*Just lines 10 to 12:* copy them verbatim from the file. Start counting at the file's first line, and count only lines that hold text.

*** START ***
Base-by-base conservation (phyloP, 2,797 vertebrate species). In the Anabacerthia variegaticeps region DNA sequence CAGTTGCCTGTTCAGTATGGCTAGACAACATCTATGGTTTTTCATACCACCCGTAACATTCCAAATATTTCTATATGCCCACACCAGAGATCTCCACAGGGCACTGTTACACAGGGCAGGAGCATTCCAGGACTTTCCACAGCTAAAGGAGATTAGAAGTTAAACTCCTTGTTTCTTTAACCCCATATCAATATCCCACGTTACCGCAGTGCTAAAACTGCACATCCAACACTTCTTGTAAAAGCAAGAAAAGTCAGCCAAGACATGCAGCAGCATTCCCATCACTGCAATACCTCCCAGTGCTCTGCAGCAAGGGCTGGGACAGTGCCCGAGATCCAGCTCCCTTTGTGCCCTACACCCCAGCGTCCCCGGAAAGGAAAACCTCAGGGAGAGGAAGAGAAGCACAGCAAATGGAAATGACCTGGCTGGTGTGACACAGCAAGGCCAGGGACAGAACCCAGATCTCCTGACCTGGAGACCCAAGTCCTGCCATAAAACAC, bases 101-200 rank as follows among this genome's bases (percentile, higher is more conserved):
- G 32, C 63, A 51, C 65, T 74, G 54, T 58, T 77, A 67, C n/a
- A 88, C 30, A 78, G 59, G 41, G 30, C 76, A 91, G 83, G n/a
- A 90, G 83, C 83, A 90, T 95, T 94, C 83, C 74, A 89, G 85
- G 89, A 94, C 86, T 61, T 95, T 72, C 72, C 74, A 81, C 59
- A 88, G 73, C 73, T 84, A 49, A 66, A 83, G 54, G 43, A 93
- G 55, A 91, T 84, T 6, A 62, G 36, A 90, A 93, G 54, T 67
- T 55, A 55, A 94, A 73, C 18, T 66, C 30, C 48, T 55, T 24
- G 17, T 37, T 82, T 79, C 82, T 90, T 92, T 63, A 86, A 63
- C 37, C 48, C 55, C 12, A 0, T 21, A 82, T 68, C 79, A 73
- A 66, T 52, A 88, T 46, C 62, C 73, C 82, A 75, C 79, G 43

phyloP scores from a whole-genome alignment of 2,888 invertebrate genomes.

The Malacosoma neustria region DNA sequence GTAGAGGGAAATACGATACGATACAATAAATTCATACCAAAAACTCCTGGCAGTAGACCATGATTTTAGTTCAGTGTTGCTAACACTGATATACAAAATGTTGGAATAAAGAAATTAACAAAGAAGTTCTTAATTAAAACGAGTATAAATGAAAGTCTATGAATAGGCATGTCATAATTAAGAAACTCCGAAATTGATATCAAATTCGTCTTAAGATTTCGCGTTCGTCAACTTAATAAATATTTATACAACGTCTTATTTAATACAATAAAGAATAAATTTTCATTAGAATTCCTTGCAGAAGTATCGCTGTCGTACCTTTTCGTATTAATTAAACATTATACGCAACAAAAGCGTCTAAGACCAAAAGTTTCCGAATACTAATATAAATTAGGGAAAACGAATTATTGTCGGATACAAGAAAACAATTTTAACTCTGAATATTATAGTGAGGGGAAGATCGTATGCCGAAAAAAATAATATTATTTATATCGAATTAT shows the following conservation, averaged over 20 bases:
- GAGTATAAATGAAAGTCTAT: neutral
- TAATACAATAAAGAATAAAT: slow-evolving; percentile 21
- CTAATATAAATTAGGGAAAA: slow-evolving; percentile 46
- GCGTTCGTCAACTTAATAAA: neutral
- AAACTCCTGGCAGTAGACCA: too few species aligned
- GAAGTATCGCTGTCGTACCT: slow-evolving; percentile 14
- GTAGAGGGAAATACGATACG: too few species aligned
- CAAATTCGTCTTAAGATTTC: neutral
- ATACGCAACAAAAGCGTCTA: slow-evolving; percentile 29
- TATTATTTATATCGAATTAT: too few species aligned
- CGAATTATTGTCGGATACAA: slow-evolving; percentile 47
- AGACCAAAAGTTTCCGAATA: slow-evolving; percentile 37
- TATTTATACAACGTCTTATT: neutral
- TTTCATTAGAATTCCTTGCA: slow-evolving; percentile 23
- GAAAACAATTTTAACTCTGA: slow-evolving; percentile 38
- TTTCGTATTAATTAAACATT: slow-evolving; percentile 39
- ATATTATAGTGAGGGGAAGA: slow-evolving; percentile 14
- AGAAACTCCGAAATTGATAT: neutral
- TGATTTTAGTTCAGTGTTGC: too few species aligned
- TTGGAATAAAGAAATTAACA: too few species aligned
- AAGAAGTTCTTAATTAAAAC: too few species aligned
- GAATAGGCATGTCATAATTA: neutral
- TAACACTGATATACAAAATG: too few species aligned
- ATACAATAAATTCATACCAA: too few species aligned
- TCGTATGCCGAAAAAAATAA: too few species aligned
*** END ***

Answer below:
- C 37, C 48, C 55, C 12, A 0, T 21, A 82, T 68, C 79, A 73
- A 66, T 52, A 88, T 46, C 62, C 73, C 82, A 75, C 79, G 43

phyloP scores from a whole-genome alignment of 2,888 invertebrate genomes.